Operating an Employer Reputation System: Lessons from Turkopticon, 2008-2015

Author: Lilly Irani, M. Six Silberman
Year: 2016
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In November 2005, Amazon launched Mechanical Turk (AMT), a website where “requesters” can post tasks, called “Human Intelligence Tasks” or “HITs”, for workers to complete for pay. Workers are required to agree that they are independent contractors, not employees, and that they are therefore not entitled to minimum wage or other employment benefits. Requesters post tasks to the platform, workers choose and do tasks, and requesters then review and “approve” or “reject” the submitted work. Workers are paid for approved work; they are not paid for rejected work. Requesters can reject (i.e., decline to pay for) work for any reason.

In 2008, in response to reports from workers describing conditions of low pay, slow pay, poor communication, and arbitrary rejections (i.e., nonpayment), we designed Turkopticon, a web site and browser extension that workers can use to review requesters, mainly along criteria of pay, pay speed, fairness of evaluation, and communication. As of January 2016, 56,000 users have created accounts on the Turkopticon web site and about 35,000 use one of the two browser extensions. Since early 2009, these users have posted 290,000 reviews of 42,000 requesters. As on AMT itself, only a small fraction of registered users are “active”: in an average month, about 1,000 workers post about 5,000 reviews; in the period between December 16, 2015 and January 17, 2016, for example, 1,205 reviewers posted 5,205 reviews. Even within these “active” users, participation is very unequally distributed: within any given month, most users who have posted any reviews have posted exactly one, but a dozen or so post more than 50, and one or two post more than 100.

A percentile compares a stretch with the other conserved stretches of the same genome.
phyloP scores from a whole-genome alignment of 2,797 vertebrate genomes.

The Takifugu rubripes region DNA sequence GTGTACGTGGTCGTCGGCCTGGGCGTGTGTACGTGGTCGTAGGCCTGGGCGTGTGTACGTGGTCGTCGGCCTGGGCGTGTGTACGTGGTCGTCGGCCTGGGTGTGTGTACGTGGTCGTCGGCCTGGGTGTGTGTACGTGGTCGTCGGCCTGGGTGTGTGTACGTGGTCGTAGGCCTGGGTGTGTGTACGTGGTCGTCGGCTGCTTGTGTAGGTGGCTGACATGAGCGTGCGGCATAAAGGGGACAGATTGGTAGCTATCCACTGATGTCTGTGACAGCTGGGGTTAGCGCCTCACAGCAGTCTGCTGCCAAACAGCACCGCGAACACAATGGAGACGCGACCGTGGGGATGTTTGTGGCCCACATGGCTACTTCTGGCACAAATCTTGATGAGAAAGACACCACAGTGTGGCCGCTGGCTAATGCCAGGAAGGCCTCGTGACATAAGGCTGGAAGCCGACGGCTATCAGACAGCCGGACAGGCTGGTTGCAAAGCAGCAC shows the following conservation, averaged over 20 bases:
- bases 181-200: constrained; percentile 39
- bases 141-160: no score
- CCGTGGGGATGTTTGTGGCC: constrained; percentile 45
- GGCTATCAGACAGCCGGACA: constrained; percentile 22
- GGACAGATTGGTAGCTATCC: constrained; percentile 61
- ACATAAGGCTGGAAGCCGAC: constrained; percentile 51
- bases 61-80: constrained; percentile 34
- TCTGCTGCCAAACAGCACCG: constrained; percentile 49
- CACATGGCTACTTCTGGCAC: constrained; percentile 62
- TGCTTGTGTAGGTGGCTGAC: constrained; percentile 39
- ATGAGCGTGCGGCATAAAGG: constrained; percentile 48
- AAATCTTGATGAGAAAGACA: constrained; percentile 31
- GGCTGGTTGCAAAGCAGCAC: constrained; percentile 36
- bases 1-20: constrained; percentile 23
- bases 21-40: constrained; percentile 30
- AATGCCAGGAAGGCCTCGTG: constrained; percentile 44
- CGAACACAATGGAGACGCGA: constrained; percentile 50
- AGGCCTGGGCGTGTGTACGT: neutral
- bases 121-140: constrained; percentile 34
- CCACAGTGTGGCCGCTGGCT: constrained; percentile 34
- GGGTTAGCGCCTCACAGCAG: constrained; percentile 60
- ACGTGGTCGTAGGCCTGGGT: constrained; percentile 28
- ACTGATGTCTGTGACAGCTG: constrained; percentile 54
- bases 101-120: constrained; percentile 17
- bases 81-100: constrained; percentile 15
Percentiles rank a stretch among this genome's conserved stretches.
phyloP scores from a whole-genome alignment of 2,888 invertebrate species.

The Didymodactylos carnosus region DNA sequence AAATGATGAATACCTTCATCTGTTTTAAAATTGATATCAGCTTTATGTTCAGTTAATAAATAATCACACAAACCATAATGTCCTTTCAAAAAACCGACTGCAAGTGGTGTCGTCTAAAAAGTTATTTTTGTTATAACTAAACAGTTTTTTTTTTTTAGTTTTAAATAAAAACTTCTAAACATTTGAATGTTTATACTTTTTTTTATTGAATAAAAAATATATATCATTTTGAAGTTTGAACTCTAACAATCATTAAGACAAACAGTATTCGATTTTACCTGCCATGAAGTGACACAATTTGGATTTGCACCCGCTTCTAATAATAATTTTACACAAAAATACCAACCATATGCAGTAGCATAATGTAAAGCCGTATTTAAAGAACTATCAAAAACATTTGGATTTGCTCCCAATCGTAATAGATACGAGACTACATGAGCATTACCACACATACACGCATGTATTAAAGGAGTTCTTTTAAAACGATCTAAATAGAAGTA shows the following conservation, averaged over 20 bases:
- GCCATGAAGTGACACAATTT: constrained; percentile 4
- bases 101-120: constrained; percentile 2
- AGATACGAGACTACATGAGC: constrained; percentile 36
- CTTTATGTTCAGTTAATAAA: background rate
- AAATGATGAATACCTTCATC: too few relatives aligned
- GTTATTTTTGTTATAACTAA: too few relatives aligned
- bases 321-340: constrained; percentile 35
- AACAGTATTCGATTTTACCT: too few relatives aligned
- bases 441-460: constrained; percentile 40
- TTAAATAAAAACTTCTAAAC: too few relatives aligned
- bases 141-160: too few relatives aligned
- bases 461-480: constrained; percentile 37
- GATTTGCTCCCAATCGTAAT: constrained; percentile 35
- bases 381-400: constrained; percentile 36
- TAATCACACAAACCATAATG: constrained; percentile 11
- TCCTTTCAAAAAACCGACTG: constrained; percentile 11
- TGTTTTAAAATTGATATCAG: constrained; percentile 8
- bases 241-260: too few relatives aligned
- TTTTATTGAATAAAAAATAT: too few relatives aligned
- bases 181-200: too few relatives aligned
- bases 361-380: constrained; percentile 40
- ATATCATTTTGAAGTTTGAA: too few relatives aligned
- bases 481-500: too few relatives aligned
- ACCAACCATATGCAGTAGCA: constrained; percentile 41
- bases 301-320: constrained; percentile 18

To our knowledge, most “professional” AMT workers use Turkopticon. And in 2014, in an ethically fraught but instructive experiment, a group of economists found that effective wages among requesters with “good” reputations on Turkopticon were about 40% higher than effective wages among requesters with “neutral” or “bad” reputations — and that requesters with good reputations attracted workers to their tasks at nearly twice the rate as requesters with bad reputations.

Despite these apparent successes, and generally favorable portrayals in the media, Turkopticon has serious problems that threaten its long-term usefulness to workers. Workers often disagree about how to review “properly”; these disagreements can become heated and even vicious, destroying trust and goodwill and draining participants emotionally and mentally. Turkopticon is also occasionally a site of the harassment, insults, sexism, racism, profanity, baseless accusations, and occasional threats that trouble other online communities (and indeed offline worker communities and organizations). We have not developed robust processes for mediating these disagreements or moderating the harassments and incivility; indeed our attempts to do so have generally produced further complications.

This paper describes AMT and Turkopticon, and attempts to draw lessons from our experiences with Turkopticon for broader efforts to develop broad-based worker power in the “on-demand economy.” The paper proceeds as follows. Part I describes AMT in detail. It describes the kinds of tasks available, the kinds of requesters who post them, the process by which work is completed, common problems that arise in the course of work, and so on. It also describes the broader “ecosystems” of tools, practices, and discourses “around” it developed by both workers and requesters. Part II describes Turkopticon in detail. It describes its design and operation; outcomes and current problems; and ongoing discussions about possible future developments. Finally, Part III steps back from the technical and social details of AMT and Turkopticon to draw lessons from our experiences.

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Social Protection and Human Rights